NHTSA's freshly released 2013 Fatality Analysis Reporting System study shows a total of 32,719 deaths on the roads, a drop of 3.1 percent from 2012 and a decrease of around 25 percent since 2004. However, a handful of the statistics suggest there are still a ways to go to make things more secure for everyone, especially bicyclists.
The National Highway Traffic Safety Administration estimates that 32,310 people died last year in traffic accidents, the lowest number since 1949.
Automotive fatalities continue to drop year-over-year, which is perhaps not surprising in and of itself. What is surprising, however, is a study that notes a massive falloff in the number of motoring deaths. According to The Wall Street Journal, the total number of road fatalities in 2009 was 33,963 compared to 43,510 in 2005 – a 22 percent decline. That is the steepest rate of decline since automobiles entered mass production in the beginning part of the 20th century. So what gives?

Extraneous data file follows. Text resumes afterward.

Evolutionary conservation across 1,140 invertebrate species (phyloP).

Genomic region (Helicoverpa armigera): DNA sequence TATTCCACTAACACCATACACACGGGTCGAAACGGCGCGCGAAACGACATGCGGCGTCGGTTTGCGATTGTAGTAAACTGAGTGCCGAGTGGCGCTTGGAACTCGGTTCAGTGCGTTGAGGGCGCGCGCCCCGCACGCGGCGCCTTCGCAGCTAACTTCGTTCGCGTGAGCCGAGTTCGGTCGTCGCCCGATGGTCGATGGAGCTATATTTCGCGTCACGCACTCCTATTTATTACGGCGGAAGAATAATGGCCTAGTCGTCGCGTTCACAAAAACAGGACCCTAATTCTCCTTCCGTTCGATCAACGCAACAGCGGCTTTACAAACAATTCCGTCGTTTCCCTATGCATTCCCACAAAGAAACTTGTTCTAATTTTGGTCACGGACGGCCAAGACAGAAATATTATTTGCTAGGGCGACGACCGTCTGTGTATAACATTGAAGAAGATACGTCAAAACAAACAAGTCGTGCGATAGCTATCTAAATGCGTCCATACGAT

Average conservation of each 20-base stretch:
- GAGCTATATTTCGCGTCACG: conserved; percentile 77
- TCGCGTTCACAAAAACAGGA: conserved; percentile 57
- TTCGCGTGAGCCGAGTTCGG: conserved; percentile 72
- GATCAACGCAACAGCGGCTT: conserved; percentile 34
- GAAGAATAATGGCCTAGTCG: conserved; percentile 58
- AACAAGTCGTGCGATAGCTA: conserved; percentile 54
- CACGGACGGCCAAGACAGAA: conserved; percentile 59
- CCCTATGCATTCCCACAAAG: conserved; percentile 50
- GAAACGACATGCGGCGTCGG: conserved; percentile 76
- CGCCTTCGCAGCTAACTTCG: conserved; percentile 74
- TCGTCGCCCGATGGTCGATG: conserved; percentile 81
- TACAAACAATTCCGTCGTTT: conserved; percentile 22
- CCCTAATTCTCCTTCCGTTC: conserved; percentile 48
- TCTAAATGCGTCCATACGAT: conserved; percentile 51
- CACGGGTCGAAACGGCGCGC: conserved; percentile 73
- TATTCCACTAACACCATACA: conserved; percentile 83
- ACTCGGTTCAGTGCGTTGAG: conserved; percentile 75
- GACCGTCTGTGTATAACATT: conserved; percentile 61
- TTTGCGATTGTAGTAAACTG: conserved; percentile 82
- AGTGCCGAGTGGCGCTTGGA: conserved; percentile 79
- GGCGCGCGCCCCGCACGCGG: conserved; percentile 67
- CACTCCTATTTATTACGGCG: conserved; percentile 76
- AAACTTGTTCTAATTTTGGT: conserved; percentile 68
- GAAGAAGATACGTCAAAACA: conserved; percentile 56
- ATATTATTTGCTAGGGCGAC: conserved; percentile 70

Safety doesn't sell cars. At least that's what Detroit executives walked around saying back in the 1950s, 1960s and 1970s. The whole of them were convinced that if you even mentioned the word "safety" in a marketing campaign it would imply that cars were unsafe. In fact, it took a crusader like Ralph Nader to stand up to the auto industry and say enough with the death traps, like he did when he published his infamous Unsafe at Any Speed (only one chapter is about the Corvair!) in 1965. Like him